Although Armagh is the pre-eminent ecclesiastical site in Ireland, it is surely one of the most overlooked in architectural and artistic terms, making this compendium which treats the funerary monuments in St Patrick’s Cathedral a very welcome contribution to a worthy, if neglected place. The site originated its significance in pre-history centuries before the reputed foundation of a church here in the 5th century by Patrick whose cult was so successfully promoted over the centuries. Its authority was affirmed by the burial here of Brian Boru, and it remains today the capital for the island’s two largest Christian Churches whose cathedrals still dominate the historic skyline.
The low-lying silhouette of the medieval cathedral, utterly circumspect compared to its triumphalist twin-spired counterpart, which occupies its own hilltop nearby, has undoubtedly contributed to its being largely ignored by scholars. Rebuilt and restored many times and heavily reworked in the early 19th century, it presents a rather clean uniform appearance that belies its real antiquity and interest; the snobbish disdain amongst modern antiquarians towards Victorian restorers has of course also contributed (it is perhaps fitting then that the foreword for this book has been written by Janet Myles Spencer, the authority on the work of Lewis N Cottingham who carried out the restoration in the 1830s).
Professor Curl’s book begins by introducing the Cathedral and its fabric, with an excellent, well illustrated summary of its rather complicated evolution, including a balanced account of Cottingham’s restoration and later alterations. Preceded by a useful plan, the monuments themselves are treated in subsequent chapters, listed sequentially and well illustrated so as to reveal a truly impressive collection which rightly deserves to be better known. These range from the dramatic 17th-century monuments to the Charlemont family in the Chapter-Room – ‘rumbustiously coloured’ representing ‘a startlingly cheery outburst of family pride in otherwise sober surroundings’ – to Roubiliac’s exquisite Baroque statue of Sir Thomas Molyneux and Rysbrack’s recumbent effigy of Dean Drelincourt ‘a masterpiece of the Baroque style’ on a sumptuously gadrooned base. Works by Chantry, Bacon, Smyth, Farrell, Marochetti also feature as does a newly discovered monument by Simon Vierpyl, now sadly broken up.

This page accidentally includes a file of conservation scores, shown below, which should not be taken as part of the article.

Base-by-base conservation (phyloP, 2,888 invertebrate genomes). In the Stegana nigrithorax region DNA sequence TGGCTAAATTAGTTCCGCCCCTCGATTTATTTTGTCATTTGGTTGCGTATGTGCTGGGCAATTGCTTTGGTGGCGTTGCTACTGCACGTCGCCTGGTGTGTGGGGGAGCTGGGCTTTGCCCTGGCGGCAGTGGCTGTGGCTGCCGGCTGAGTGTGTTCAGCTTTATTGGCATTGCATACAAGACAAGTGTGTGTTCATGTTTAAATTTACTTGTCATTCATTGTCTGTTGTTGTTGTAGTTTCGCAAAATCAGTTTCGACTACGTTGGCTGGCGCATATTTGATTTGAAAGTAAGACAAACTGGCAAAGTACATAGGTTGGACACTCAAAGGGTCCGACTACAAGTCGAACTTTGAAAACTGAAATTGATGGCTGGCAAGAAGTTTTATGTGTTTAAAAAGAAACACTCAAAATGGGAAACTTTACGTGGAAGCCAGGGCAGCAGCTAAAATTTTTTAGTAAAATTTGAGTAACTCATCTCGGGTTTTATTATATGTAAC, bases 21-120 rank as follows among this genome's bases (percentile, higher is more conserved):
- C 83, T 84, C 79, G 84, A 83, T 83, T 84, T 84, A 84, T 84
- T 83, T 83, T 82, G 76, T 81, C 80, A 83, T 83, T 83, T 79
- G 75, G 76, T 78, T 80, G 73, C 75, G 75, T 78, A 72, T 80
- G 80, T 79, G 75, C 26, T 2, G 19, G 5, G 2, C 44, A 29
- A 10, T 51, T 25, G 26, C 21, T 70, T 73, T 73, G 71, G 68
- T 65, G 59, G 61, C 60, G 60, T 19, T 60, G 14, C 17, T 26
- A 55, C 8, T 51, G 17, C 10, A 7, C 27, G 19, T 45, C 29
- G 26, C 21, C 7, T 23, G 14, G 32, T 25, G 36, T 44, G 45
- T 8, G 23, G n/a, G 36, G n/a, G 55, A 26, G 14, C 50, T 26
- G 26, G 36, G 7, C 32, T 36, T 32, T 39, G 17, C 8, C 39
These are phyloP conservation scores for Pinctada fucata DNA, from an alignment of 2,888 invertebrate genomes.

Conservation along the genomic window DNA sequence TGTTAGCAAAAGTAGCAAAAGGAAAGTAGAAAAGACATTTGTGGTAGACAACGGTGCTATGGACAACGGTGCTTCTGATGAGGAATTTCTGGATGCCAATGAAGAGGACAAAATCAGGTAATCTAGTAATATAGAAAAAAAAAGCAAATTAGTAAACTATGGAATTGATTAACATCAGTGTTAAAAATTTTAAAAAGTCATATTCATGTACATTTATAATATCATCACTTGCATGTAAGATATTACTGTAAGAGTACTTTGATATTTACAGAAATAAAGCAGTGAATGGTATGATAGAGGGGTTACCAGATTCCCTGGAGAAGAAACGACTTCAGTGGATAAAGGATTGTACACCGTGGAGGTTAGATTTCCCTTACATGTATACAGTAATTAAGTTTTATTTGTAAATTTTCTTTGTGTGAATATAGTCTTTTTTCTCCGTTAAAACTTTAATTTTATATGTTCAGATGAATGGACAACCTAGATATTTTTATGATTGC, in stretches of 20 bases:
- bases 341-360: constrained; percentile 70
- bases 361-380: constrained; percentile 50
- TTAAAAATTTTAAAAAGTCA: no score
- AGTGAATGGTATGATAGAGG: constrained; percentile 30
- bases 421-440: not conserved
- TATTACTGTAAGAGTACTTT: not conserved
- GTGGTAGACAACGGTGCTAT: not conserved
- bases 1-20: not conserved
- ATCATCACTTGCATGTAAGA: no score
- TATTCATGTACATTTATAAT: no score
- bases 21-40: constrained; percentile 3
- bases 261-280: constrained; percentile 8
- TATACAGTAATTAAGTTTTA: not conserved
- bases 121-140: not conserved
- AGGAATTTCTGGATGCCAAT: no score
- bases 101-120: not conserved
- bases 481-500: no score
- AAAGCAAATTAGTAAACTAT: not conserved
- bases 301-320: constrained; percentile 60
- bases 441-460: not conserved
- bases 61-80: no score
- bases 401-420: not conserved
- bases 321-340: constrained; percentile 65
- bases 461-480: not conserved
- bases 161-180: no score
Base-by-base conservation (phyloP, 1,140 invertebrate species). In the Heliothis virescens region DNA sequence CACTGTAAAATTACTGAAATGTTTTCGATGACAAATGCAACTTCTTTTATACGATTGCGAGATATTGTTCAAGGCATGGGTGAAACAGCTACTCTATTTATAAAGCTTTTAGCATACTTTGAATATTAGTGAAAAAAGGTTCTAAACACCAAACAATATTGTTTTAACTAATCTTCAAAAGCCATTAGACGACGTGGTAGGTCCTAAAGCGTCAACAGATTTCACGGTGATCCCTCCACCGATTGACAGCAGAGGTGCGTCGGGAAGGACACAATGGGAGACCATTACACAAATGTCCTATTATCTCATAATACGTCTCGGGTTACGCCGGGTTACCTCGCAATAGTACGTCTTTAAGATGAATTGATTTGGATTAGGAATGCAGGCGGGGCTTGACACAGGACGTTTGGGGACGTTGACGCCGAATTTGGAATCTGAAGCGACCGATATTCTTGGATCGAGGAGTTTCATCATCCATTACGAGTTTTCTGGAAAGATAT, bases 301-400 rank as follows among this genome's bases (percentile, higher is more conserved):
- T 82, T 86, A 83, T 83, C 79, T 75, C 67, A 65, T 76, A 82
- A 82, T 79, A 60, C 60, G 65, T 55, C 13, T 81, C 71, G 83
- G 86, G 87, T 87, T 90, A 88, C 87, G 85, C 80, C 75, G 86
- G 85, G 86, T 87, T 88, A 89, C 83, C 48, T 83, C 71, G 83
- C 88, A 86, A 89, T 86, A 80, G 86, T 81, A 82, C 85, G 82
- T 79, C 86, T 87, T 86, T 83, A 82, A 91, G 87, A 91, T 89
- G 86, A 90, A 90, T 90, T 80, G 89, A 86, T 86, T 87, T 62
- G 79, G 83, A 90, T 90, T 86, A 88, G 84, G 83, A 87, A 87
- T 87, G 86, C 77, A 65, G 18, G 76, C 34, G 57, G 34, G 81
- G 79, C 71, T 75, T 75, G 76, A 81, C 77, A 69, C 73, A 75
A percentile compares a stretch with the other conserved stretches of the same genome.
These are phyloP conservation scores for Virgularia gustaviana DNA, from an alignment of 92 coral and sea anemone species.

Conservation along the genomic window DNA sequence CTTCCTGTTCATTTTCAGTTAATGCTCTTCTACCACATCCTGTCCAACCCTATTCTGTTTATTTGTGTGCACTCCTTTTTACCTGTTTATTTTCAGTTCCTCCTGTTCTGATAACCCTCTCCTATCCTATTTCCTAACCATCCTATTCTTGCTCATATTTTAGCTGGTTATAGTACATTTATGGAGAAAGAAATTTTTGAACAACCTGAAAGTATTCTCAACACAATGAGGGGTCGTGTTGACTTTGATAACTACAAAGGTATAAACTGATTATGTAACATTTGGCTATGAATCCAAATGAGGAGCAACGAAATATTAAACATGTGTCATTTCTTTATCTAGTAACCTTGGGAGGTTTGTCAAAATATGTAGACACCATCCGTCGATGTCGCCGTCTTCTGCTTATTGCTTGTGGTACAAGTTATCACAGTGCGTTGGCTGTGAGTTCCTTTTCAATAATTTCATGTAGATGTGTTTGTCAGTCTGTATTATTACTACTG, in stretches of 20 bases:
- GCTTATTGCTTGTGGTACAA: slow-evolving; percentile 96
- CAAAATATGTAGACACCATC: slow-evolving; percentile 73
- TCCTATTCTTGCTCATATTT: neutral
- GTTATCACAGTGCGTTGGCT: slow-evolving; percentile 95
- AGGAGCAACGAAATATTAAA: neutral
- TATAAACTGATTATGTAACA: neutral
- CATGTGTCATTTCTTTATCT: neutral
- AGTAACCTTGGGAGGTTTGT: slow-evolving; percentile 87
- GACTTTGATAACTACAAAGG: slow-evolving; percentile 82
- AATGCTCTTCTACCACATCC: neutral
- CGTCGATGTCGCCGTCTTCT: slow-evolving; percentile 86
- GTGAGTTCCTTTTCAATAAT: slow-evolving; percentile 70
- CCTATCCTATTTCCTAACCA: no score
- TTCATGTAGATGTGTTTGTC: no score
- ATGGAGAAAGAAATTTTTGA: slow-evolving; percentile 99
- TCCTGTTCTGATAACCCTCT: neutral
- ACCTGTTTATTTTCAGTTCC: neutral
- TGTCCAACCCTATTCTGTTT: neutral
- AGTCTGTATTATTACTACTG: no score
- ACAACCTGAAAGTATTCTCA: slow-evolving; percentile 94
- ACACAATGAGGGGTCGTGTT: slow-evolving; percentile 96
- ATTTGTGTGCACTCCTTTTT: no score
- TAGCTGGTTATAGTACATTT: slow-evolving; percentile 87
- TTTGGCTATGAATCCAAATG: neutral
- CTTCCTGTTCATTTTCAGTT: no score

Throughout, Professor Curl’s scholarly text is lively and deeply engaging. That this study began as a promise made to his father after visiting the Cathedral in 1957 clearly results in a passionate work that reminds us that monuments commemorate life not death, and that the ‘worthies who form the hallowed mold below’ are truly brought alive along these ‘walls where speaking marbles show’. Copies can be ordered direct from the author’s website.
Kevin V Mulligan is an architectural historian, and author of The Buildings of Ireland South Ulster: Armagh, Cavan and Monaghan.